Thursday, May 03, 2007

Like a Phoenix Approaching Its Burning Day

It is raining. Hooray. Lots was transplanted from the seedling beds to await the rain and it came.

It has been a rather eerie spring. April brought two snows, which itself would be ok and not even all that unusual, but it also brought about three nights with temps down to 19 or even lower up here on the mountain. There are always leaves by my birthday. Always. But this year there weren’t really. They had started, then the cold came and they got burned off. The tops of tall trees even now are largely without leaves, so if you look out into the understory, everything looks normal, but if you look up, or look at the folds of the mountain vista, it is not normal. Not barren but not lush either. Just plain weird.

I suppose everything will come back out and recover. I wonder what it will do to seed crops. The poplars were particularly hard hit it seems. Of course, they can do without seed for a year. But what about the mast, the acorns and hickories and such, that the deer and squirrel depend on? I don’t know. I don’t think we will have a speck of tree fruit, but then our trees needed a lot of work so in some ways that makes this a really good time to work on them.

We have chicks coming next week. And the spring version of the traditional fall draft horse auction is this weekend. I’m testing out milking the newly fresh goats. The cow’s production is back up to 3 gallons/day. I need a pig, bad. For supper tonight we’re having soup made from salt pork broth from roasts we had earlier and salad from the garden. Gosh but I do love that. Nothing like it. And the wild foods that are available now -- we’re past fiddleheads and haven’t found any morels, but we’ve had terrific young polk and the nettles are ready and the lambs quarters are almost ready and the locust blossoms won’t be far behind.

And it occurs to me that I currently have an obsession with proximate vs. ultimate causes a la this Jared Diamond character I’ve been reading. And just off the top of my head, this is what I think: Industrial agriculture is the ultimate cause which caused the excess population which itself is a cause for other ills. It still shocks me but doesn’t surprise me that people don’t get that GMO, specifically RoundUp Ready, was an improvement and that no till ag IS an improvement -- in industrial agriculture.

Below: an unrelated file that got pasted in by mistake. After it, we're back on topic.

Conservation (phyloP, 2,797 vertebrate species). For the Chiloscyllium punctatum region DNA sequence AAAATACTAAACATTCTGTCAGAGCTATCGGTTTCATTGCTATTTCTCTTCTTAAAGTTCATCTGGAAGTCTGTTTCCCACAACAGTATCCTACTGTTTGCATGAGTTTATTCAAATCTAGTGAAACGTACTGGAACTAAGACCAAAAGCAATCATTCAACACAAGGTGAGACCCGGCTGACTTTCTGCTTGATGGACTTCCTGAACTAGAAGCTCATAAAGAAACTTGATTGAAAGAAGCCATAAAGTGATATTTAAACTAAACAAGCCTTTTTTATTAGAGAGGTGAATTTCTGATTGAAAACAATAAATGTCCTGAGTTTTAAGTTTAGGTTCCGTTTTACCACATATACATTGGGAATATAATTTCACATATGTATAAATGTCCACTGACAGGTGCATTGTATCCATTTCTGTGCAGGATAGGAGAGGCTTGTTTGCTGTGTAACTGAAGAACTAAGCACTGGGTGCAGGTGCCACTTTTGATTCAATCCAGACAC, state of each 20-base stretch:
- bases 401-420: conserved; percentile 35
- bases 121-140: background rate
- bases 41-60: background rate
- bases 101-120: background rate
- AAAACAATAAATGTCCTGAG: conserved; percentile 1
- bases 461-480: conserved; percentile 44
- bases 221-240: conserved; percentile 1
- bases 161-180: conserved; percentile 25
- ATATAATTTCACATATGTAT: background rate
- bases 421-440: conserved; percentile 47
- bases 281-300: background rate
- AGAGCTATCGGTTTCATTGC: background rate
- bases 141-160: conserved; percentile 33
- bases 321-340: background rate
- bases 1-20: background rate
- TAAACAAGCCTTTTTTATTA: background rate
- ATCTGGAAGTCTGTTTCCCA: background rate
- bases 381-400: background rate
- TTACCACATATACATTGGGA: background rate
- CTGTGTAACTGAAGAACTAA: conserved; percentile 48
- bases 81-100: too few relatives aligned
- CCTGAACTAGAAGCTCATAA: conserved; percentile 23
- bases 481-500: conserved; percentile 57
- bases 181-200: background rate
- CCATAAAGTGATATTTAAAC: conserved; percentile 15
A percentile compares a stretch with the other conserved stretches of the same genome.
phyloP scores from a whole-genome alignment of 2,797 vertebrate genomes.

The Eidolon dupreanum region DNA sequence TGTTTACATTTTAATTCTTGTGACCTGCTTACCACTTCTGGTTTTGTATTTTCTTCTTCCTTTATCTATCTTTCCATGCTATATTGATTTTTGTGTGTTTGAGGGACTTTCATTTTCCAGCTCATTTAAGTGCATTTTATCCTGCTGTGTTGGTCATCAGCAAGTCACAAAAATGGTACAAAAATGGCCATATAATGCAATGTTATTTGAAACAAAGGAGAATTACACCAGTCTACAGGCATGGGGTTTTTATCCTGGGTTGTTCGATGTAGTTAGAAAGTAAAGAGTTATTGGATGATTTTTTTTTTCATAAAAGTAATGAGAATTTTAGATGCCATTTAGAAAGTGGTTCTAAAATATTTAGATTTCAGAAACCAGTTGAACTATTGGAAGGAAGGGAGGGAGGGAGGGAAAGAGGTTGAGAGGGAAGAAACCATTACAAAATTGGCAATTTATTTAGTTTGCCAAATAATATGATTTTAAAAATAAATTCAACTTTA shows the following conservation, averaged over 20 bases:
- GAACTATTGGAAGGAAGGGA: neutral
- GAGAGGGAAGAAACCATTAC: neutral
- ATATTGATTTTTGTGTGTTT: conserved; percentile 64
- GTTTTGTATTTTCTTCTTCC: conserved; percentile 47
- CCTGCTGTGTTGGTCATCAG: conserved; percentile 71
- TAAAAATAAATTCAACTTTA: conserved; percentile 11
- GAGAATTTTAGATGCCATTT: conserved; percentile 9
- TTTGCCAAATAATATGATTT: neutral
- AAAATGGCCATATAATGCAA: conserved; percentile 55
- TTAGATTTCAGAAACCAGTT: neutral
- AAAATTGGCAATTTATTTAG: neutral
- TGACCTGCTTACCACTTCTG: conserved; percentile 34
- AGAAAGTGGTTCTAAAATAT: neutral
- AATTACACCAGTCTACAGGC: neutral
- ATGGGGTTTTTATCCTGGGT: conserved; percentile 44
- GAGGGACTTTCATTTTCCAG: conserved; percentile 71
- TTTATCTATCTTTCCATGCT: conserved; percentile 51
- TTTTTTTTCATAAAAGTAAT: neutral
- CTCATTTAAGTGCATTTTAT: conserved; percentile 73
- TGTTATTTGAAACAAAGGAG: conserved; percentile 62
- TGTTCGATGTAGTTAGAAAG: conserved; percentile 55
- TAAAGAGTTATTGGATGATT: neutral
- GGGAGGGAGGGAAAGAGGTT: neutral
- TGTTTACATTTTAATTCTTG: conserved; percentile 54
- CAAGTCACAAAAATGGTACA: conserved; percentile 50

And folks, industrial organic is only an improvement of that same scale -- a little better in that paradigm but doing nothing about the real problem which is industrial agriculture. Everybody needs to be a farmer, everybody needs to understand soil mechanics, everybody needs to know the chemistry needed to safely preserve food, everybody needs to speak the language of at least one non-pet animal. That’s the only thing that might be improvement enough to stem the tide of massive starvation.

12 comments:

Wendy said...

I really like your insight, and I wholeheartedly agree - even here in suburbia, it's so easy to plant a small (or large ... depending how large one's patch of suburban lawn is ;) garden, or raise a couple of chickens or ducks. In most places there are no restrictions against either, and even in places where food "crops" might be discouraged, things like blueberry bushes, apple trees, hazel nut trees, asparagus, and other perennial plants, trees, and bushes make for a pretty yard, and are useful as edibles. There's no reason for an acre of grassy lawn ... no reason ... unless one has a horse.

kathleen said...

It is impossible, however, to lern to speak the language of any non-pet animal in a high rise apartment building, such as the one I live in at the moment. And what I would give for a tiny yard...

Danielle said...

Yes, edible landscaping and square-foot gardening are terrific solutions for more urban situations. Even in a high-rise, one can vermipost—worms could conceivably qualify as an urban non-pet animal.

I'm not sure I'd agree that everyone needs to be a farmer: more that everything needs to become locally sustainable and that would include a return to the barter system to balance different necessities and skills. imnsho, anyway

Danielle

El said...

People also need to pay attention to the rhythms of the day, to the flows and ebbs of the seasons. You certainly have your eyes open, CG, and I would argue your eyes would be open even if you lived in a high-rise apartment.

I would say people need to have "nodding familiarity" with the ways of the natural world, especially when it runs head-on into the human-made one. Industrial farming is one evil, but I don't think industrial living (i.e., city-living) is evil in and of itself. People just need to make wise choices, and those need to be made by looking at the long view.

And I think that is what is so compelling about writers like Diamond. His view is very long.

the Contrary Goddess said...